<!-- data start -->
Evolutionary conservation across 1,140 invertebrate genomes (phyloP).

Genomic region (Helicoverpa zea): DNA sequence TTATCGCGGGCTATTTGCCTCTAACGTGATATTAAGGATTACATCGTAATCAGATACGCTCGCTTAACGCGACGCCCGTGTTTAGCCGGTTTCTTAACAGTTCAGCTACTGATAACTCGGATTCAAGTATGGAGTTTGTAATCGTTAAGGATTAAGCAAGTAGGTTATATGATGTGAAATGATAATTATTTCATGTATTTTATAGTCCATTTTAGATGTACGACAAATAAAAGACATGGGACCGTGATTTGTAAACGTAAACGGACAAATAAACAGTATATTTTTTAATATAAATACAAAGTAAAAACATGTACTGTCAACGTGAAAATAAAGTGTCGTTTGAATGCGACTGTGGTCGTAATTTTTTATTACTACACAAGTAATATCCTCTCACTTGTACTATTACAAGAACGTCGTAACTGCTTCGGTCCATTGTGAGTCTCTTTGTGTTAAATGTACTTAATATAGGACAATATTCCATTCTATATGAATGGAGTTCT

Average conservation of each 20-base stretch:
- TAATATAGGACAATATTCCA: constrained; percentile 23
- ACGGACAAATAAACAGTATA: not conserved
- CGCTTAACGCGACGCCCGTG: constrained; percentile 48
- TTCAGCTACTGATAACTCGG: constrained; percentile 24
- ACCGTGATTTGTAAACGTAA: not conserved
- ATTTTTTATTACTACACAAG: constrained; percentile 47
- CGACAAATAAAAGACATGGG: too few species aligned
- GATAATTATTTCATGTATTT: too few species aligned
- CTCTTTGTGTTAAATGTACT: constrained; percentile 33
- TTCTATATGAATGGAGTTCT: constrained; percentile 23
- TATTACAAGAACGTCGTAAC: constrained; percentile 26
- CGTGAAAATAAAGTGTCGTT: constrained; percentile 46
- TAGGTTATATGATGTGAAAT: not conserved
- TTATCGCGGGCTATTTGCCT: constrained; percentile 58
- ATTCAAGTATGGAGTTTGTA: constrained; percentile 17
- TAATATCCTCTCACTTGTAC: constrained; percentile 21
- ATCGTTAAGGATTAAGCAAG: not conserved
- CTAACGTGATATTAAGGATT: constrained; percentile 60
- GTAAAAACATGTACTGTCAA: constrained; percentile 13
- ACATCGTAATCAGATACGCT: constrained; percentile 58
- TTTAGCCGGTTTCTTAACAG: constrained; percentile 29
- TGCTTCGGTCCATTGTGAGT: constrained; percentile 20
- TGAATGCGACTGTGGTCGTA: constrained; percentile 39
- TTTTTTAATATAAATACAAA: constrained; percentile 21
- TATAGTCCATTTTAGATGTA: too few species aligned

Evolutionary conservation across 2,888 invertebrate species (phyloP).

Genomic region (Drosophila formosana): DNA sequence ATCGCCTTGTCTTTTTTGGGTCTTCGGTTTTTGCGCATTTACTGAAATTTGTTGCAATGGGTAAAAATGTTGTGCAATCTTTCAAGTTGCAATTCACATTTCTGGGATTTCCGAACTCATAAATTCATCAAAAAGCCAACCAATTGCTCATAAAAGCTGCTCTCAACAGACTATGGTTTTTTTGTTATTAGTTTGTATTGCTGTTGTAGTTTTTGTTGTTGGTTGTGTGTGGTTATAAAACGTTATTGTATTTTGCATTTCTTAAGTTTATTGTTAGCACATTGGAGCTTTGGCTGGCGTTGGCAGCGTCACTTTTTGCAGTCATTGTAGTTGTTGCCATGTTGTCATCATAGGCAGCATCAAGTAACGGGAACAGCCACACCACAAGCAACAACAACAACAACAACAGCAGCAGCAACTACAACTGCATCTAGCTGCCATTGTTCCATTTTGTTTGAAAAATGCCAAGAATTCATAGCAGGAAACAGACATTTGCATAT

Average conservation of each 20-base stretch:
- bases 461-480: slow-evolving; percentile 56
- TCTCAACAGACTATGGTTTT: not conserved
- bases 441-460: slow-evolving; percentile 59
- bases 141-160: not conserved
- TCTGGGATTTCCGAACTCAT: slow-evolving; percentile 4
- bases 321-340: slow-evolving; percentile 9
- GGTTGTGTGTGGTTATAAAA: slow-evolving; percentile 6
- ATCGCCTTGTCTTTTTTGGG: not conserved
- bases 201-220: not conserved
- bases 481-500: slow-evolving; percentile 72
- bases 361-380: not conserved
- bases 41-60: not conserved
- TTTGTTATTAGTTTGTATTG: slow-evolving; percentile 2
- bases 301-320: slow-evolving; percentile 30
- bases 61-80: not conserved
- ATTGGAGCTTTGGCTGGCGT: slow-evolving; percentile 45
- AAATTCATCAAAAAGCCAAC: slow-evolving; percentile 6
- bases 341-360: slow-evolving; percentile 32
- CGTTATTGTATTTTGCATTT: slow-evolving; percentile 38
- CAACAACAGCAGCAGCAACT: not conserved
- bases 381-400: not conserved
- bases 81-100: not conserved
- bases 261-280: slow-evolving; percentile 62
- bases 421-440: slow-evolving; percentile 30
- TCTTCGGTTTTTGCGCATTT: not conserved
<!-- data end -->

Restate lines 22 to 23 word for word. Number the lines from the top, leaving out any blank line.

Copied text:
- GTAAAAACATGTACTGTCAA: constrained; percentile 13
- ACATCGTAATCAGATACGCT: constrained; percentile 58